Parkinson’s disease: premotor clinico-pathological correlations

  • E. Ch. Wolters
  • H. Braak
Conference paper

DOI: 10.1007/978-3-211-45295-0_47

Part of the Journal of Neural Transmission. Supplementa book series (NEURALTRANS, volume 70)
Cite this paper as:
Wolters E.C., Braak H. (2006) Parkinson’s disease: premotor clinico-pathological correlations. In: Riederer P., Reichmann H., Youdim M.B.H., Gerlach M. (eds) Parkinson’s Disease and Related Disorders. Journal of Neural Transmission. Supplementa, vol 70. Springer, Vienna

Summary

Parkinsonism is a clinical syndrome characterized by bradykinesia, hypo-/akinesia, muscular rigidity, and resting tremor, mainly caused by Parkinson’s disease (PD). Progressive loss of nigral neurons with Lewy bodies is considered an essential neuropathological feature. Recent studies, however, indicate that nigral degeneration is only a part of this synucleinopathy, and clinical symptoms go far beyond motor parkinsonism. Olfactory disturbances, autonomic dysfunction, pain, sleep fragmentation, depression, and dementia with or without psychosis are frequently seen. The variability in the expression of these signs and symptoms suggests multiple causes and/or pathogeneses within the present diagnostic disease entity. In this article, a recently proposed staging of PD-related brain pathology will be correlated with the various clinical expressions. It will be argued that the specific topographical sequence of the pathology, depending on the extent and progression of the degenerative process at defined sites, may explain the individually variable expression of this disease.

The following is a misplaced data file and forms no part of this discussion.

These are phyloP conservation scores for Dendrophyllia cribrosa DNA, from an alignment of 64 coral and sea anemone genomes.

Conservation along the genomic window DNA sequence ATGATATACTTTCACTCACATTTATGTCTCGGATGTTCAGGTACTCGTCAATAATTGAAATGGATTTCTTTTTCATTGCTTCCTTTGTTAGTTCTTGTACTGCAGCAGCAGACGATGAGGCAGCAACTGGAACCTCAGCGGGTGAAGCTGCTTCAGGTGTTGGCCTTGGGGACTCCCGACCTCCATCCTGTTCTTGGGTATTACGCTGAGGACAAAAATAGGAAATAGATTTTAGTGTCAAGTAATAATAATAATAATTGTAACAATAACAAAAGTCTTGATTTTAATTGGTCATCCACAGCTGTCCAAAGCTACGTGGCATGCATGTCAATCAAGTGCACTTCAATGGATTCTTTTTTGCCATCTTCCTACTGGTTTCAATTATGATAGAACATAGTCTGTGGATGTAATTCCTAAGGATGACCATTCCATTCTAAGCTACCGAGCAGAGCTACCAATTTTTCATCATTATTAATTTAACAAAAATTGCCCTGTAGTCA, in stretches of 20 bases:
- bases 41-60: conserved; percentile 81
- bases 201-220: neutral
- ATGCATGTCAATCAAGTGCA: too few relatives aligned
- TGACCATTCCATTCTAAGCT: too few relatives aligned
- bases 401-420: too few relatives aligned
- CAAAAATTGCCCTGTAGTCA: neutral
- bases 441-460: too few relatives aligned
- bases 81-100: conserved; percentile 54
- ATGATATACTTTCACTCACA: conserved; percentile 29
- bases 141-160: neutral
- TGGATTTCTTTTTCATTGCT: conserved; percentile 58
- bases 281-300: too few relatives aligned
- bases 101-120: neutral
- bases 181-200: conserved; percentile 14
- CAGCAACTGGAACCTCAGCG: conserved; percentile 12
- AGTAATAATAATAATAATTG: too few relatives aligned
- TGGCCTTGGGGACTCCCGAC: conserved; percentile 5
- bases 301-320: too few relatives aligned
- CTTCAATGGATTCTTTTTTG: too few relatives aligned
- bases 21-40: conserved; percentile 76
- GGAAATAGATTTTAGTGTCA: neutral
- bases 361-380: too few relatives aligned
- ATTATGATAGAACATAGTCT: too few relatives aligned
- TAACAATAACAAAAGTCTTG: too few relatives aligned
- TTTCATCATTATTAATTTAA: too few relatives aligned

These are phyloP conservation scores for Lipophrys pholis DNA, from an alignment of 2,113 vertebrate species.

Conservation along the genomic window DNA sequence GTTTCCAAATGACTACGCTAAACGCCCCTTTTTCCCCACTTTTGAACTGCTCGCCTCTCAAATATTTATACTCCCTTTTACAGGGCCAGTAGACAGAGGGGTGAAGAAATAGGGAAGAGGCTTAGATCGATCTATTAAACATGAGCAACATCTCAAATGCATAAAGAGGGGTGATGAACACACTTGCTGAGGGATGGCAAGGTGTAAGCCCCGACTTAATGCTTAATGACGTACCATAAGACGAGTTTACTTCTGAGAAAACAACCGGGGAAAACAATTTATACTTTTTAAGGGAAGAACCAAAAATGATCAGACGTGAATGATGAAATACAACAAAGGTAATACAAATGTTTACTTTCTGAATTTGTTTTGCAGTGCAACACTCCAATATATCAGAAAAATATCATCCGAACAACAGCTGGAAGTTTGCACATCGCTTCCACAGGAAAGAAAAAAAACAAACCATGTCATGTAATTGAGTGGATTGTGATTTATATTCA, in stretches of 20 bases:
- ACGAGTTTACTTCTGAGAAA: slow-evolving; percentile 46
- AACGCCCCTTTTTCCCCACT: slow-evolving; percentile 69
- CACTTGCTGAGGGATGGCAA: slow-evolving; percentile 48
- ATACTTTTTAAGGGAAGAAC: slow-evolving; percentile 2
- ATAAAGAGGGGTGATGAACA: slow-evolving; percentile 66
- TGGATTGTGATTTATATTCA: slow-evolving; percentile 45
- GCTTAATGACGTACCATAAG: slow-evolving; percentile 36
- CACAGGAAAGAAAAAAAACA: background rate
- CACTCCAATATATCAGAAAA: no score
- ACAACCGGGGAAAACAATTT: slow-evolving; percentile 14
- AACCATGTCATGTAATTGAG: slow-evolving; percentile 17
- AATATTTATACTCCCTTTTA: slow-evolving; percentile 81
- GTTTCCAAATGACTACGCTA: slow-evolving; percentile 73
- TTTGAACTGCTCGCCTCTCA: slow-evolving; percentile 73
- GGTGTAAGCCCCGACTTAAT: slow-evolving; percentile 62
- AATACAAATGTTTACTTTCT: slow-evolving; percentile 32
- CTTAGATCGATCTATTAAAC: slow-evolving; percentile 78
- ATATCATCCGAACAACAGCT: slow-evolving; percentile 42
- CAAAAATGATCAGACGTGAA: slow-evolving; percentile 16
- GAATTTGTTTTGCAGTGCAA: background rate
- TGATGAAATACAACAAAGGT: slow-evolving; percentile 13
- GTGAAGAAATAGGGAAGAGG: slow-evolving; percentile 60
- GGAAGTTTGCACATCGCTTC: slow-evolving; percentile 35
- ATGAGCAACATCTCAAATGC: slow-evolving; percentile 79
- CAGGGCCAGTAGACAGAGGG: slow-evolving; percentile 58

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Copyright information

© Springer-Verlag 2006

Authors and Affiliations

  • E. Ch. Wolters
    • 1
  • H. Braak
    • 2
  1. 1.Department of NeurologyVU University Medical CenterAmsterdamThe Netherlands
  2. 2.Institute for Clinical NeuroanatomyJ.W. Goethe UniversityFrankfurt/MainGermany

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